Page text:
In the aftermath of the sorry episode in which escorts of the Manipur Legislative Speaker, Th. Lokeshwor, beat up a sub-inspector of the police for not giving way to the VIPs convoy promptly enough, there is one more thing of importance made bare before the public: It is no longer possible to distinguish between spontaneous and stage-managed protests. While there were wide condemnations and adverse media coverage of the high-handedness of the VIP and his escorts, there were also protest pickets, or wakat mipham in colloquial lexicon, supporting the atrocious behaviour of the VIP and his men, although these were restricted to the Speaker`™s home constituency and the Assembly Secretariat. They were even demanding penalty for the victim for daring to stand against what they considered disrespect of VIP privilege. It is another matter that no one took them seriously, for what they were demanding was quite obviously against the pulse in the veins of practically every common man on the street these days. Although not many would have faced the same degree of atrocity as the unfortunate victim on that fateful evening, practically everybody would have experienced the indignity of being honked and sirened out of the way brutishly by these VIPs and their uncouth escorts.
These VIP convoys, although the chief minister, Okram Ibobi had once publicly pledged would prohibit them from taking shortcuts through the Kangla, still continue to do so. On second consideration, maybe this much should be allowed in view of the increasing and perennial traffic congestion on the main avenues that surround the Kangla, but many of these VIP convoys do not have humility and courtesy to do so silently. Even though within the Kangla there are only pedestrians who come to sightsee or pray, many of them still insist on using their beacon lights and sirens, as they zip by. Their eagerness to announce their presence is bewildering, and their act of doing so, a complete public nuisance. Probably they also know they are being a public nuisance, and one gets the feeling that like most spoilt brats, they enjoy the knowledge of their nuisance value. It is unimaginable this is happening when elsewhere in the developed world the effort is to scale down the pomp and fanfare of the State. Even in India, the arrival of Narendra Modi, and much more than him, Arvind Kejriwal, is giving new meaning to what VIP status should be.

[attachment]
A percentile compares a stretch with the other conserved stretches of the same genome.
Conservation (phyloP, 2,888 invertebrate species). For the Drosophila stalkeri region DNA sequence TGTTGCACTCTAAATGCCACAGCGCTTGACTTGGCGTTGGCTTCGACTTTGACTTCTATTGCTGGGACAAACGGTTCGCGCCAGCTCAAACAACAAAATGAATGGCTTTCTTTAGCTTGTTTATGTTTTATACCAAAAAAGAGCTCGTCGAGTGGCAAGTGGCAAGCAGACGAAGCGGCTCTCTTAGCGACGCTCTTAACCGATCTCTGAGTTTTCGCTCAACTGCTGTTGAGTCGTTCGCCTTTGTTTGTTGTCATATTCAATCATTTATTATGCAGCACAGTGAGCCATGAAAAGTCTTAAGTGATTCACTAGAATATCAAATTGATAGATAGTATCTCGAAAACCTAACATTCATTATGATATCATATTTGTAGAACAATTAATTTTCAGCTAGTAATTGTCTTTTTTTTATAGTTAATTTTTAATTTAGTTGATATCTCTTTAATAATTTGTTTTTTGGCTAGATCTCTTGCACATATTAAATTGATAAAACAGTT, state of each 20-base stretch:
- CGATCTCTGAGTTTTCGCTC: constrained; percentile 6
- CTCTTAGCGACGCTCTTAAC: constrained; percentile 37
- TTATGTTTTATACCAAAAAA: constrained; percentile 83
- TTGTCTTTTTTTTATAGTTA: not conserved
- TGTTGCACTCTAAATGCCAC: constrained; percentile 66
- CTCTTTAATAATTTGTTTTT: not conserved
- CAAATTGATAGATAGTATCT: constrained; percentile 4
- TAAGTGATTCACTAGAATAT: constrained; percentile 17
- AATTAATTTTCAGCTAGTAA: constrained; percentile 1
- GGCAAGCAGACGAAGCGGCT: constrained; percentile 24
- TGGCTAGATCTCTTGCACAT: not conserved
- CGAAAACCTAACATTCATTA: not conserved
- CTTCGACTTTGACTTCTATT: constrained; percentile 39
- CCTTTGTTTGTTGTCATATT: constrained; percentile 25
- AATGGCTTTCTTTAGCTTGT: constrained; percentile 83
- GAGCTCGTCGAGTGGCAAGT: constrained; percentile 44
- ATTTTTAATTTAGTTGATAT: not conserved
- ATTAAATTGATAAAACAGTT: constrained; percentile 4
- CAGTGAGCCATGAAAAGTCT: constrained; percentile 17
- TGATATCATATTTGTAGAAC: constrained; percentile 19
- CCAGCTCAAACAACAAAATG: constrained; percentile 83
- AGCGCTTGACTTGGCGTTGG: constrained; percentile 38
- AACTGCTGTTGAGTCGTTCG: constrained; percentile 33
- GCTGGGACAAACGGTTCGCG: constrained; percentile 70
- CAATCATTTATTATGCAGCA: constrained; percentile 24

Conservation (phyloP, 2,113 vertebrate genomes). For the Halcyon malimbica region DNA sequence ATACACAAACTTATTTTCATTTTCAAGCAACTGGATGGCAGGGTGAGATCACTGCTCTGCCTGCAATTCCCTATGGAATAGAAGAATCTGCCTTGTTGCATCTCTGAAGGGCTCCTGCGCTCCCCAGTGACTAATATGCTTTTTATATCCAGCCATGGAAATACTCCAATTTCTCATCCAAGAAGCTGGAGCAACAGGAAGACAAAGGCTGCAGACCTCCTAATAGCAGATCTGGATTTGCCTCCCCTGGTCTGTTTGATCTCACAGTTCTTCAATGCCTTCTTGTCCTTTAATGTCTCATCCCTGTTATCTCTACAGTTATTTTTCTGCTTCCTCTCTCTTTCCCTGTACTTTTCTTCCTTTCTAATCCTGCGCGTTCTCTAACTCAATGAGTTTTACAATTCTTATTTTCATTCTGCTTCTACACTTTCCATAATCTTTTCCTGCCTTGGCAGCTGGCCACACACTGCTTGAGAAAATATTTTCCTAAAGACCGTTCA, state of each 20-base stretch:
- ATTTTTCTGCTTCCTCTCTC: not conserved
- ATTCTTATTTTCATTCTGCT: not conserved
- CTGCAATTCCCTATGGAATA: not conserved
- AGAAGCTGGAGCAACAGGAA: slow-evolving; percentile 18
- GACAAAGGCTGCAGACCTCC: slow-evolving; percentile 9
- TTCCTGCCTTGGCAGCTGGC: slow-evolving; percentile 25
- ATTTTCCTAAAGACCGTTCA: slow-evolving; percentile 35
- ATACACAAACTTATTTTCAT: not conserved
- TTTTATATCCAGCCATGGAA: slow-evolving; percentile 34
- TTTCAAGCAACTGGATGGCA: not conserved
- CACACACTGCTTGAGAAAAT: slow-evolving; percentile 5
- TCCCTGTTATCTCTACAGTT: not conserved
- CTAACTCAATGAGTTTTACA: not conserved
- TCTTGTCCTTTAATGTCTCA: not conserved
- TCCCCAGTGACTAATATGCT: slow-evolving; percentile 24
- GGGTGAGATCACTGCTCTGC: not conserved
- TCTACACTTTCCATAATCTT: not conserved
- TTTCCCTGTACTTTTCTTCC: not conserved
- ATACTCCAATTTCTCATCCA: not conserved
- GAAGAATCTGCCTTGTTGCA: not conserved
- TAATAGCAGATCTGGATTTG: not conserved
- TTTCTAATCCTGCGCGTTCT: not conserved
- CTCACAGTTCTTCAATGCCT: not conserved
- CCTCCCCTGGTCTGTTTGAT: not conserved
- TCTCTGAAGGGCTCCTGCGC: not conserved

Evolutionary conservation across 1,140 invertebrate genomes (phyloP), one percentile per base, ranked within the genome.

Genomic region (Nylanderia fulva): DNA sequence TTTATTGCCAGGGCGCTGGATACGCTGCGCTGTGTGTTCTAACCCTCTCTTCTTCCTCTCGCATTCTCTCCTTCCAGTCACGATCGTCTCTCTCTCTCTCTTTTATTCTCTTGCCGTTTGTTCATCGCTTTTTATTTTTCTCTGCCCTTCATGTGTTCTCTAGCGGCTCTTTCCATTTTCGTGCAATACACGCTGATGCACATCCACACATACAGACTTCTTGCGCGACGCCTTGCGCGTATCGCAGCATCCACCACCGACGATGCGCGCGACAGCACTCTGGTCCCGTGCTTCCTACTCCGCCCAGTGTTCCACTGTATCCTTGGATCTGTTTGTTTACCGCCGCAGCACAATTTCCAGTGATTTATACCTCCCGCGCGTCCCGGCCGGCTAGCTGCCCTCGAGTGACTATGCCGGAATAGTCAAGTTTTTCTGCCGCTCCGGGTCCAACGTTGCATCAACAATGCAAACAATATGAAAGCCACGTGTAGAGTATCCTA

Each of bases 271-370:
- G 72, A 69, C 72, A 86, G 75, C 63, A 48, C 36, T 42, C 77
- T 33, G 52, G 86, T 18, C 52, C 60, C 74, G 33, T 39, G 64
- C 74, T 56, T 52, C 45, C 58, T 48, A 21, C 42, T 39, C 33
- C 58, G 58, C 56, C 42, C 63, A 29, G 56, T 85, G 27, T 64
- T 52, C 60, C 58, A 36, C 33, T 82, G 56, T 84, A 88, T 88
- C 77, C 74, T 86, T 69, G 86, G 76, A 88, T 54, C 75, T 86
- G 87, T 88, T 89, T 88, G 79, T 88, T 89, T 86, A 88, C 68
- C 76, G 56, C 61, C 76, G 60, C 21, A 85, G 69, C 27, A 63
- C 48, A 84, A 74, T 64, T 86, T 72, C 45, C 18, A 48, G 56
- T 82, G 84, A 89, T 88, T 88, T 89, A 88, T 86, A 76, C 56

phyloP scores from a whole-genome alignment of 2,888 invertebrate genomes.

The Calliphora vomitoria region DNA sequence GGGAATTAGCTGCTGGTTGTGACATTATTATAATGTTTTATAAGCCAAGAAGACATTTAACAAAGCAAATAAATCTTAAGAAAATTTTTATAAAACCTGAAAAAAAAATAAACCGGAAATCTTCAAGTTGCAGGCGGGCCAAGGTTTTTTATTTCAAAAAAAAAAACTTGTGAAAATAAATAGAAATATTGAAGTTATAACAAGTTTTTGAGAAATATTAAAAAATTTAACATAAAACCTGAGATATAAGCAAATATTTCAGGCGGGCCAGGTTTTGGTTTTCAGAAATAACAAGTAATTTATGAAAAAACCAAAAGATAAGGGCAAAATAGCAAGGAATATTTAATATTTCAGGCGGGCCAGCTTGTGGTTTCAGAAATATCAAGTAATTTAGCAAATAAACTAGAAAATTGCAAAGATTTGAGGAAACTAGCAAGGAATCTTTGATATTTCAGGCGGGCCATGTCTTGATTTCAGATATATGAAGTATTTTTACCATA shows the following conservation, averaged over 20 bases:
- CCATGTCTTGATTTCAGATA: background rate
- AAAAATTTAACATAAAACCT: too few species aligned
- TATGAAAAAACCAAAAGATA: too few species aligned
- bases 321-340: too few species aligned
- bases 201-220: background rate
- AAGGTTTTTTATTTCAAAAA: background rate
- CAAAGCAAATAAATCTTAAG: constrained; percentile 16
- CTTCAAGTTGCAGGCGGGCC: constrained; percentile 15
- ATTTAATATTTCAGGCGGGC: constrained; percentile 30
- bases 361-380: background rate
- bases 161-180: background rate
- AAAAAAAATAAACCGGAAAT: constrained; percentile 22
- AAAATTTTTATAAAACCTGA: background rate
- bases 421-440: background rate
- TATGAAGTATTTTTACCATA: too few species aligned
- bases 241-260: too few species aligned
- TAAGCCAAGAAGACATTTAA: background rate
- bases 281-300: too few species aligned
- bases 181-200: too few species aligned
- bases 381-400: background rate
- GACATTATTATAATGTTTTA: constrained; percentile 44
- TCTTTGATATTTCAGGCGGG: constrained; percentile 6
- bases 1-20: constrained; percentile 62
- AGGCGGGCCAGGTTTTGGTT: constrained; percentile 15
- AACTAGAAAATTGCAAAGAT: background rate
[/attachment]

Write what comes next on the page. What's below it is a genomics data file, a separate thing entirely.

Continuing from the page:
Manipur however loves to be in its time warp and lives complacently by the values inherited from the colonial era where the colonial State towered over everybody and the plebeian public must by law be in mystified awe, if not in cold dread of all institutions and individuals that represented the State authority. The ideas of contempt of privileges reserved for these institutions, subjudice, sedition, etc are all about this. The legal understandings of these notions are however transforming, and sensibly too. Even in common usage, all the pompous honorific such as `Your Honour`, `Your Excellency`, `His Highness`, `Her Majesty` are all coming to be replaced by the more plebeian `Sir` and `Ma`™am` even in official communications. This equivalence brought about by an empowerment of the ordinary citizen, is one of the main features that distinguishes democracy. But in Manipur`™s time warp, there were protestors, outraged by the seeming disregard of `VIP Honour` by the man who did not side his car immediately, even if the traffic demanded he delayed doing this for a while so as to cause the least inconvenience to all on the road and to himself.
The blame for this arrested development of the mind in this regard however must go a lot deeper. Stage managing public protests have become a trend amongst our civil organisations, in the process robbing them of their values. Practically every day of the year, there are some group of women in some corner of the streets somewhere with a few placards announcing tired slogans, doing the biddings of some organisation or the other, supposedly protesting. And as in the case of the young shepherd of the school parable, who habitually played the prank of raising the `tiger` alarm and was ultimately killed by the tiger because nobody believed him when he screamed `tiger` when the animal actually appeared, nobody today pays any heed to these ghostly figures on street corners doing their wakat mipham. In Manipur`™s absurd theatre today, there is no longer any certain way of distinguishing spontaneous from fake responses of the people.
Leader Writer: Pradip Phanjoubam